Re: Why is ssh built in?
"People continue reinventing an outdated system"
There was a similar argument on a recent thread. It set me thinking.
The Windows approach to volume handling resembles that of VMS. That in itself harked back to earlier DEC systems, as did CP/M which bore a remarkable similarity to the PDP-8's commands.
Unix got round this. Yes, it surfaced the physical volumes in /dev. But then, for most purposes, merged them into a single hierarchical file system. Although VMS post-dated early Unix its handling was clunky and anachronistic by comparison.
When MS-DOS (which, remember, was originally QDOS, a quick and dirty replacement for CP/M for 8086 and derivatives) it was made to look somewhat VMS-like, updating the PDP-8 like commands structure of CP/M. To be fair, having drive letters was reasonable enough for floppies and they were treated as flat - no subdirectories on such small devices. They even, IIRC, simulated A & B drives with a single physical drive.
When hard drives became a realistic proposition for PCs they needed to handle sub-directories and came up with a hybrid command line notation which was part VMS-like & part Unix-like. At this point they could have moved over to a Unix-like hierarchy with everything merged, inserted the floppy drives in the hierarchy as something line /mnt/a and /mnt/b and surfaced them as [A]: and [B]: for backwards compatibility. That would have enabled them to add second and subsequent hard drives quite smoothly. Maybe on the basis that a single hard drive would be enough for anybody they didn't. They added the hard drive as a C drive condemning subsequent drives to be added with other drive letters.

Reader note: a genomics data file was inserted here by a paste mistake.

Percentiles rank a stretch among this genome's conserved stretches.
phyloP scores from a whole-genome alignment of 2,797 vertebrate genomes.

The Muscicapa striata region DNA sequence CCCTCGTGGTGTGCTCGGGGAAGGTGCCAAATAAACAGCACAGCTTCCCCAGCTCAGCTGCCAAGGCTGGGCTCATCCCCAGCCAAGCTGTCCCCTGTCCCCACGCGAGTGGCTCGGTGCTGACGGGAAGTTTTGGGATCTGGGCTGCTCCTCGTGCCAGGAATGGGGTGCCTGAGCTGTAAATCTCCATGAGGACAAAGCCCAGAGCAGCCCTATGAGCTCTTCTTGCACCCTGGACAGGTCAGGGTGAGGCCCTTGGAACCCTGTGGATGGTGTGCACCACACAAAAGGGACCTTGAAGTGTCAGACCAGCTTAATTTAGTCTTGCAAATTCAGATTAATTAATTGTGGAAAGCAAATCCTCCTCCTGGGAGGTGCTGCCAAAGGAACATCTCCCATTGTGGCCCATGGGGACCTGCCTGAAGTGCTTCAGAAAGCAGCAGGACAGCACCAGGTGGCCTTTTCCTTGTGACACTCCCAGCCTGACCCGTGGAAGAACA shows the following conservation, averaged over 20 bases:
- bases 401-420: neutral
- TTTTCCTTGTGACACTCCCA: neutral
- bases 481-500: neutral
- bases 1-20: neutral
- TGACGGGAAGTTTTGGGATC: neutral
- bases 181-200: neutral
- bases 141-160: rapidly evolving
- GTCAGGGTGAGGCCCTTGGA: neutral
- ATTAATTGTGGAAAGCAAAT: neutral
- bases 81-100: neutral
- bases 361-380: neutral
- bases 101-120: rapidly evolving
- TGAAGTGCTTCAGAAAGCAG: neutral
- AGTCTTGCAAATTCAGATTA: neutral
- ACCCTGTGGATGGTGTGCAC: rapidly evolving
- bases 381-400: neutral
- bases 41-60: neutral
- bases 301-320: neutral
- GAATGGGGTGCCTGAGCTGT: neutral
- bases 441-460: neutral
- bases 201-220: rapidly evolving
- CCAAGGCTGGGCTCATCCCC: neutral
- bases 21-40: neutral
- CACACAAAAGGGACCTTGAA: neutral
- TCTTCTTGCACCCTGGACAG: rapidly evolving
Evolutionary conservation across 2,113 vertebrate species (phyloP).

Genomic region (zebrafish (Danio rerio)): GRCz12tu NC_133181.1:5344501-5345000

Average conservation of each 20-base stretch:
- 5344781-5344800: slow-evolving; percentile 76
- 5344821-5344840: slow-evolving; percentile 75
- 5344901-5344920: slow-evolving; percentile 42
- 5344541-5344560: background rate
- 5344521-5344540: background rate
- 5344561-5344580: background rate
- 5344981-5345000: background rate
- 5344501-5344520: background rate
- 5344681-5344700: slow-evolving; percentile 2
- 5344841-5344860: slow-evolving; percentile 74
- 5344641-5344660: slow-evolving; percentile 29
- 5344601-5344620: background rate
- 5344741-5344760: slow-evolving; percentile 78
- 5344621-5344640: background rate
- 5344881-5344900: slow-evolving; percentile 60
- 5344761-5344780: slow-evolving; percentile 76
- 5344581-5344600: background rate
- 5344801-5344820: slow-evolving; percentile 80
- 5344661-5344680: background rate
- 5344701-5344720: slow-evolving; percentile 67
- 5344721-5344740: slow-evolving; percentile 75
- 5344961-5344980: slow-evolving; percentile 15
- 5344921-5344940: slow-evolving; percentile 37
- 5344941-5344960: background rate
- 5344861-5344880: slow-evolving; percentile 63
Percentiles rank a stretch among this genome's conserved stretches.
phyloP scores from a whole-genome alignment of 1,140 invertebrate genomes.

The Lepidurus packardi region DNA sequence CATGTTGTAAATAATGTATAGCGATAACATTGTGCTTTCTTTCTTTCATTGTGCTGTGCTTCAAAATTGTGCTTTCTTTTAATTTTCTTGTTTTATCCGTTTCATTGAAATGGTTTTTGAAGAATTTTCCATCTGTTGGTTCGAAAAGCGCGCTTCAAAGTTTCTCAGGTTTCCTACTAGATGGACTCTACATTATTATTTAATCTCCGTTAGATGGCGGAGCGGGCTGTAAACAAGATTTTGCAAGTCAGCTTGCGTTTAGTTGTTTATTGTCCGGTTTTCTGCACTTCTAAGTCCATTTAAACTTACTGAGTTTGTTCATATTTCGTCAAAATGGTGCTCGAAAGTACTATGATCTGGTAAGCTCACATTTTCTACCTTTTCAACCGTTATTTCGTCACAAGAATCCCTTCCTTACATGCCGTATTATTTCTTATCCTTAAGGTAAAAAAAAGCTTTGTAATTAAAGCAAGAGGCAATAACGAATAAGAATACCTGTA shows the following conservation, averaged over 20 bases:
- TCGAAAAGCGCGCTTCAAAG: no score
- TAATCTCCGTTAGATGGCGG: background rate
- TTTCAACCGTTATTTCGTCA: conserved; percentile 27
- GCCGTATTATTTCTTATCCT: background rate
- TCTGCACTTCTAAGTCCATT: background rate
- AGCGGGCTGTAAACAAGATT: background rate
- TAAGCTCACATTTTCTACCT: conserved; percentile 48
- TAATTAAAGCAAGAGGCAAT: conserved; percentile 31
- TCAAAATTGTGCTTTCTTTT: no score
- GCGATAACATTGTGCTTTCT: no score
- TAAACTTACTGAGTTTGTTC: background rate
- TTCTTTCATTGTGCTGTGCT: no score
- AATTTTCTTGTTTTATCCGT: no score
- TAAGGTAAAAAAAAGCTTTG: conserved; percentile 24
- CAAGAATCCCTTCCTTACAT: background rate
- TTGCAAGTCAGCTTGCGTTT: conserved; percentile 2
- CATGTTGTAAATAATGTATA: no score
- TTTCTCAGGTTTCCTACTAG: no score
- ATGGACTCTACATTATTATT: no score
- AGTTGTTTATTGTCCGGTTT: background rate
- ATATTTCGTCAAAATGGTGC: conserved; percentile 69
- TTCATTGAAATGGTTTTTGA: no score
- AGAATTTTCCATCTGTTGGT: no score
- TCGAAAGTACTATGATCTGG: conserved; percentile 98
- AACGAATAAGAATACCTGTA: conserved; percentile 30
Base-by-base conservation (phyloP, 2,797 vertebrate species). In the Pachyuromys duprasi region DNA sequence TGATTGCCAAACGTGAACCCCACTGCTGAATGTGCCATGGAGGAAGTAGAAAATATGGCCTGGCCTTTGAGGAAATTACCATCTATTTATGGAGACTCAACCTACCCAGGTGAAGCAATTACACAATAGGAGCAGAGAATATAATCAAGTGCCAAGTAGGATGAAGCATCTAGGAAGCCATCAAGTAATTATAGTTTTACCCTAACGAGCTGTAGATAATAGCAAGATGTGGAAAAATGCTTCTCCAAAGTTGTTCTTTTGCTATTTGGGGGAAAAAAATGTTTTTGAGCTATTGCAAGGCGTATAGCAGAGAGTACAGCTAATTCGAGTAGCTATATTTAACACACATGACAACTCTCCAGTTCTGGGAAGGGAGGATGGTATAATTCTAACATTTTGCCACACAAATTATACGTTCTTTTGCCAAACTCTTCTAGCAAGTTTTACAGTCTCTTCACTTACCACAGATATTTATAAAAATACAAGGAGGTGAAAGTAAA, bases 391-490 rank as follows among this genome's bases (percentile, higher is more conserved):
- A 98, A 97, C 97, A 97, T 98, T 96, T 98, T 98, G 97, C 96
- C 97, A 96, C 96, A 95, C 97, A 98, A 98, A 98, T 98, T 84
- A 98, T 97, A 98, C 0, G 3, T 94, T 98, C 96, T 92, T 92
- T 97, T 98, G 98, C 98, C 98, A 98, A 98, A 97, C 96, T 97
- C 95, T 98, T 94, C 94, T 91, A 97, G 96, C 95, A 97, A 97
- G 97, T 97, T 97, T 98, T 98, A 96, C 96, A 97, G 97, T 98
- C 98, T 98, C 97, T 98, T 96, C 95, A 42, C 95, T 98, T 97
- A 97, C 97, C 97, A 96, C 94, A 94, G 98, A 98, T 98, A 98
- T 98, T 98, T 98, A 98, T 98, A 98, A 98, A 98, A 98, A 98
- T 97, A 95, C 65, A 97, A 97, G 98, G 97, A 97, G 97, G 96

So now we have Windows using a clunky, antiquated system with multiple drive letters bearing a resemblance to long-gone ancestors.
Casting my mind back to my last permie job I was running Unix/RDBMS systems with a VMS-oriented IT management. The view there was never that my stuff was out-of-date. It was seen as an upstart which in 6 months time would be replaced by real computers, namely good old VAX/VMS. Always in 6 months time. Regrettably I wasn't around to see the reactions when DEC was taken over by a PC maker and then by those HP people who provided that dreadful upstart HP-UX.
So what all this got me thinking was: did WIndows servers gain their ascendency through IT managements such as those of my old employer who could no longer get their fix of old-style clunky computer interfaces and settled for the thing that came closest?